What NOT to Store

Once you decide to rent a storage unit, one of the most important questions to ask is: Which items are not safe to store? It’s wise to do an inventory of items you plan to place in storage. Share the list with the manager of the storage facility. Most facilities will have you sign a contract stating that you will abide by a set of rules and regulations and that you will not store certain types of items like flammable liquids or food. Management will know what can and cannot be stored, but here are some beginner pointers.

Don’t place explosive, combustible or toxic items into storage

Those vintage kerosene lamps should be emptied and cleaned before packing them into your self storage unit. Other potentially explosive or combustible materials include gasoline, paint thinners, cleaning solvents, motor oil, propane tanks, paint, corrosives, alcohol and fireworks.  Potentially explosive materials can be hazardous to your health and to others. You want to ensure the items you are storing are kept safe and having a flammable liquid nearby could endanger them.  Be sure to check with the storage facility manager for a complete list of explosive items.

Don’t put weapons into storage

Weapons of any type are generally prohibited from being stored in self storage facilities. This includes antique firearms such as that pre-World War II artillery collection. Firearms can be potentially explosive and also dangerous if they were to fall into the wrong hands.

Don’t put radioactive materials or equipment in storage

Radioactive materials are found in some medical supplies. While most types of medical supplies can be kept in storage, those items containing radioactive materials or equipment cannot. While most of us don’t commonly keep medical supplies around the home or office in large quantities, medical personnel or sales reps may have an abundance of such items, most of which could be kept in a storage unit.

Don’t place broken-down or unregistered vehicles in storage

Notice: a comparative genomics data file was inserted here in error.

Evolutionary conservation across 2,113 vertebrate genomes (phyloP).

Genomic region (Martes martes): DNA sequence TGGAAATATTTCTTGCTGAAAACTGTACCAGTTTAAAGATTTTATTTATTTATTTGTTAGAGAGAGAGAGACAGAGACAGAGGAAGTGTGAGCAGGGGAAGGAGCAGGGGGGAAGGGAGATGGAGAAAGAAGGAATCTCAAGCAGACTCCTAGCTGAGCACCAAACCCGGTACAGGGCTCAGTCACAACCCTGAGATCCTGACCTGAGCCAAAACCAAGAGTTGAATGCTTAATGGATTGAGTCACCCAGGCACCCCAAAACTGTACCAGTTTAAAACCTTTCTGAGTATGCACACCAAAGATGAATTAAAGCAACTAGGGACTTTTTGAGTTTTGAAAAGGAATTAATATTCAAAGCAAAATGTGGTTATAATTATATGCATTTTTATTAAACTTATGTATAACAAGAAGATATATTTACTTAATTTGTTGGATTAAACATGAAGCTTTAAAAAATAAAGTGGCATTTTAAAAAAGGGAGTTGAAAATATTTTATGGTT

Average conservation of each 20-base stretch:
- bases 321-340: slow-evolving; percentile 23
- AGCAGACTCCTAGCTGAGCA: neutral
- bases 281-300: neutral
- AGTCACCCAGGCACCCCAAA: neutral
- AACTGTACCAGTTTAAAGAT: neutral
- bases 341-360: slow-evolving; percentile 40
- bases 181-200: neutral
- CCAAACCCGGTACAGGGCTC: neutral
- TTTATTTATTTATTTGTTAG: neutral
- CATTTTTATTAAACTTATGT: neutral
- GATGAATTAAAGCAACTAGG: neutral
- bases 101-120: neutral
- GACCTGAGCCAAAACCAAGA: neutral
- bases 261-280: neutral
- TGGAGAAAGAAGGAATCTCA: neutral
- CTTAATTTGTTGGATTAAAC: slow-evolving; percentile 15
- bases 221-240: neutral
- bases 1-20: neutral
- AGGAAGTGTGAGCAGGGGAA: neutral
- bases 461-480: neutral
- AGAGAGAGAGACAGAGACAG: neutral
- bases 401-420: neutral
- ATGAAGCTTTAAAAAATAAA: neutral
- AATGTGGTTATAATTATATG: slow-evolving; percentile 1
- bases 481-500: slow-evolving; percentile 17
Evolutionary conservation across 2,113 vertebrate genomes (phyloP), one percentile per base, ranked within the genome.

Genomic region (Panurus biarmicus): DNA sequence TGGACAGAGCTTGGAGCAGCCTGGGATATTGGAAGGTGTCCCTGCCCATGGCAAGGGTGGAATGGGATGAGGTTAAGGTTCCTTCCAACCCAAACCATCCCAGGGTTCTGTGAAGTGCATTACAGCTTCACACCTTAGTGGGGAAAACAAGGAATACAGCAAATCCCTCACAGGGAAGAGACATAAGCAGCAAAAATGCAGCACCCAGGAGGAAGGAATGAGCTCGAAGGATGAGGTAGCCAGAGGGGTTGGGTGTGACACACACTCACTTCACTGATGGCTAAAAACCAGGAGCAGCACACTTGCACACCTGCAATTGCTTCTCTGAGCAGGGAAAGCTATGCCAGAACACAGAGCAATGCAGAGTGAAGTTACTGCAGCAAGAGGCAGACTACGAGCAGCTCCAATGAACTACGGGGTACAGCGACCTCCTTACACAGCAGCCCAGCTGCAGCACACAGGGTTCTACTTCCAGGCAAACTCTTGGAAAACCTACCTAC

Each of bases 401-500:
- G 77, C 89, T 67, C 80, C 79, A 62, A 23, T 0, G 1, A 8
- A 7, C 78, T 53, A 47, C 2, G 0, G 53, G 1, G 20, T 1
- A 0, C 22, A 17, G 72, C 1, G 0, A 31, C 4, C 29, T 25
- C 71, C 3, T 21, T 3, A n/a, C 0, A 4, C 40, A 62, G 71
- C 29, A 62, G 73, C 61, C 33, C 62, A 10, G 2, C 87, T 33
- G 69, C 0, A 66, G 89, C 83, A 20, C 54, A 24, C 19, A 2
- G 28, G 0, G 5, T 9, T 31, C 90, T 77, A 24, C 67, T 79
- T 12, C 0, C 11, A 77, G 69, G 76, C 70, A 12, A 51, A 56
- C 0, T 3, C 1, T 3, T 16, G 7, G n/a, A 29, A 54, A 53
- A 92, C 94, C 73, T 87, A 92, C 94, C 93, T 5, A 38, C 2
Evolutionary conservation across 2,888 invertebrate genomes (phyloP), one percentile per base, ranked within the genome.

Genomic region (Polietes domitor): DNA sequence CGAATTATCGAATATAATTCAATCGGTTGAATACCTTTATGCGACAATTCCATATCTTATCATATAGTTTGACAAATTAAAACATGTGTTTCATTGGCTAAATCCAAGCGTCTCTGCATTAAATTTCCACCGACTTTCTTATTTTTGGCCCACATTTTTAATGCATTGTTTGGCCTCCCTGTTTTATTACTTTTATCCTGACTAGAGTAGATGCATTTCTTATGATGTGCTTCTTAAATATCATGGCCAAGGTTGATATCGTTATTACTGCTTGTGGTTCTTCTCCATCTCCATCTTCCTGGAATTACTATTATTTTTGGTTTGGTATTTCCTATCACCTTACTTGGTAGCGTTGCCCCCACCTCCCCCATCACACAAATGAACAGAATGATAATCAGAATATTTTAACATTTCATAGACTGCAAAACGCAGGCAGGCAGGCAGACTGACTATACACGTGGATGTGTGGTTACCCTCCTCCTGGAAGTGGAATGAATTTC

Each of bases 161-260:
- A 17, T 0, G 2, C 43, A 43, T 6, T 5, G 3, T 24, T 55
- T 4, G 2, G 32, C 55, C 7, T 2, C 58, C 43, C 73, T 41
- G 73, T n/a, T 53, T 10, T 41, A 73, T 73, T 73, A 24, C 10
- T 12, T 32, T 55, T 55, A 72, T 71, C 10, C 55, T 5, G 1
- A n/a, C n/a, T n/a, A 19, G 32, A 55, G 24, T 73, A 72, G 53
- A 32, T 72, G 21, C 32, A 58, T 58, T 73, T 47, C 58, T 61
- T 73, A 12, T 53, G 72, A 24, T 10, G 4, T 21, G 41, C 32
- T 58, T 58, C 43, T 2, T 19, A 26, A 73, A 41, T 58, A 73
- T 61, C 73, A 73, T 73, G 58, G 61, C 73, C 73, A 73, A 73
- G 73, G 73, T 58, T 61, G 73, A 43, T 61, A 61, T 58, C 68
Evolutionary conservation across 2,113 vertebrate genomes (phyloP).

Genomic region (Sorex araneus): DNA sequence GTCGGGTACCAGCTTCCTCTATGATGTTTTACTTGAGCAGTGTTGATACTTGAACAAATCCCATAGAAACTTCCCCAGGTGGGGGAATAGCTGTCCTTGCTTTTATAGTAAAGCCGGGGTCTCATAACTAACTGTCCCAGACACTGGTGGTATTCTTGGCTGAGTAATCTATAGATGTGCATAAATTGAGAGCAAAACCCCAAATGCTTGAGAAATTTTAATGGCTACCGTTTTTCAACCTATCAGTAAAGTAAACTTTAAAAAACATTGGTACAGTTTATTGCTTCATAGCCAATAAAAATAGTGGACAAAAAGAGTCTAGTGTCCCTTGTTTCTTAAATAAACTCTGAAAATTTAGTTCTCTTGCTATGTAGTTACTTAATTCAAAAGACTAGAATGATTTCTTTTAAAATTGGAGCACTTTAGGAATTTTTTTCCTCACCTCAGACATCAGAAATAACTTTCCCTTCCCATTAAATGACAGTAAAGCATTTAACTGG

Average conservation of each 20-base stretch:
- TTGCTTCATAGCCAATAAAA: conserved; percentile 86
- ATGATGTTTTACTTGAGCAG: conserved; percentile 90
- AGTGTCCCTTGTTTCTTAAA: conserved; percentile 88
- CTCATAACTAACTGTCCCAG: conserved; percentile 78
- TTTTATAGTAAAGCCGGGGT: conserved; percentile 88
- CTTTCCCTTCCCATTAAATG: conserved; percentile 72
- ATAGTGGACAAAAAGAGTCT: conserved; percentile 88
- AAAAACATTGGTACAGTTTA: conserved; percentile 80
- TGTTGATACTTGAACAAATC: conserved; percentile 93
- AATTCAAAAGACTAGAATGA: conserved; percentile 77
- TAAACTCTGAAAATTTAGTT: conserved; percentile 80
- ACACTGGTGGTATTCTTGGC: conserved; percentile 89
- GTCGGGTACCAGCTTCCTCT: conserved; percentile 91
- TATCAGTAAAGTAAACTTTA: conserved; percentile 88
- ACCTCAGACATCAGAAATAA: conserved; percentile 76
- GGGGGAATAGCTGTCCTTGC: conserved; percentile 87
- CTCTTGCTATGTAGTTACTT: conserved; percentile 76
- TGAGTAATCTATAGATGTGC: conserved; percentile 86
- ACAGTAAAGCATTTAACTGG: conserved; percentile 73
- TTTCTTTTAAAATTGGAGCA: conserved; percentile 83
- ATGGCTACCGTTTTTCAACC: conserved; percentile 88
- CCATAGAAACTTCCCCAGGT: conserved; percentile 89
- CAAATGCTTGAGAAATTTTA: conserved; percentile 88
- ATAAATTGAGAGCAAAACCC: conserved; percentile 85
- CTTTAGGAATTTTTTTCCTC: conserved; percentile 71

While it is a common practice to place vehicles in storage, regulations typically state that the vehiclemust be operable and properly registered, licensed and insured. You are still liable for a stored vehicle and any damage that could be caused by the vehicle, thus warranting the need for insurance. Also, many storage units limit the storage of tires. Often no more than four tires can be stored in a unit. This is to help keep the cost of disposing of the tires low should you fail to fulfill your contract terms and claim your items.

Don’t assume that all construction equipment can be placed in storage

While it is a common practice for many construction companies to place overstock equipment pieces into a rented storage unit, there are some exceptions. Never place equipment used for underground drilling or tracking of water into storage units as this violates the law. Be sure to check with the manager of the storage facility you are renting for a complete list of construction items that can and cannot be placed in storage – as lists tend to vary from place to place and are subject to change.

Don’t place perishable food items or animal products in storage

While it may be fine to place properly sealed canned food into storage units, do not store perishable food items such as cereals, flour, meats or cheeses. Also, do not store animal products such as cat litter or pet food in storage. These items will quickly spoil, create a foul odor and attract bugs and rodents. If these items cannot be quickly consumed, consider giving them away or tossing them out. You don’t want to waste money storing spoiled food.

Don’t keep your pets in storage

It may seem obvious, but plants and animals, dead or alive, are prohibited from being placed in storage. While it may be tempting to temporarily place your dog, ‘Bubbles,’ into your climate-controlled storage unit for a few days while you take that out of town trip, this is never recommended. Any supplies you leave her will not make up for the fact that storage units are poorly ventilated. If you don’t want to leave her home alone, consider finding a pet sitter, keeping her in a kennel or dropping her off at your sister’s house for a few days.

Don’t live in the storage unit

It may seem absurd, but cases of this have shown up on the nightly news. In desperate situations, a storage unit may seem better than the street, but this is not allowed and for good reason. Storage units are often dark and poorly ventilated with no cooking or restroom facilities. Many have no way to regulate the temperature. Customers are not allowed to plug in refrigerators, stoves, heaters, generators or air conditioners. For your safety and the security of other customers, storage units cannot be used as a motel.

*Information Courtesy of StorageFront.com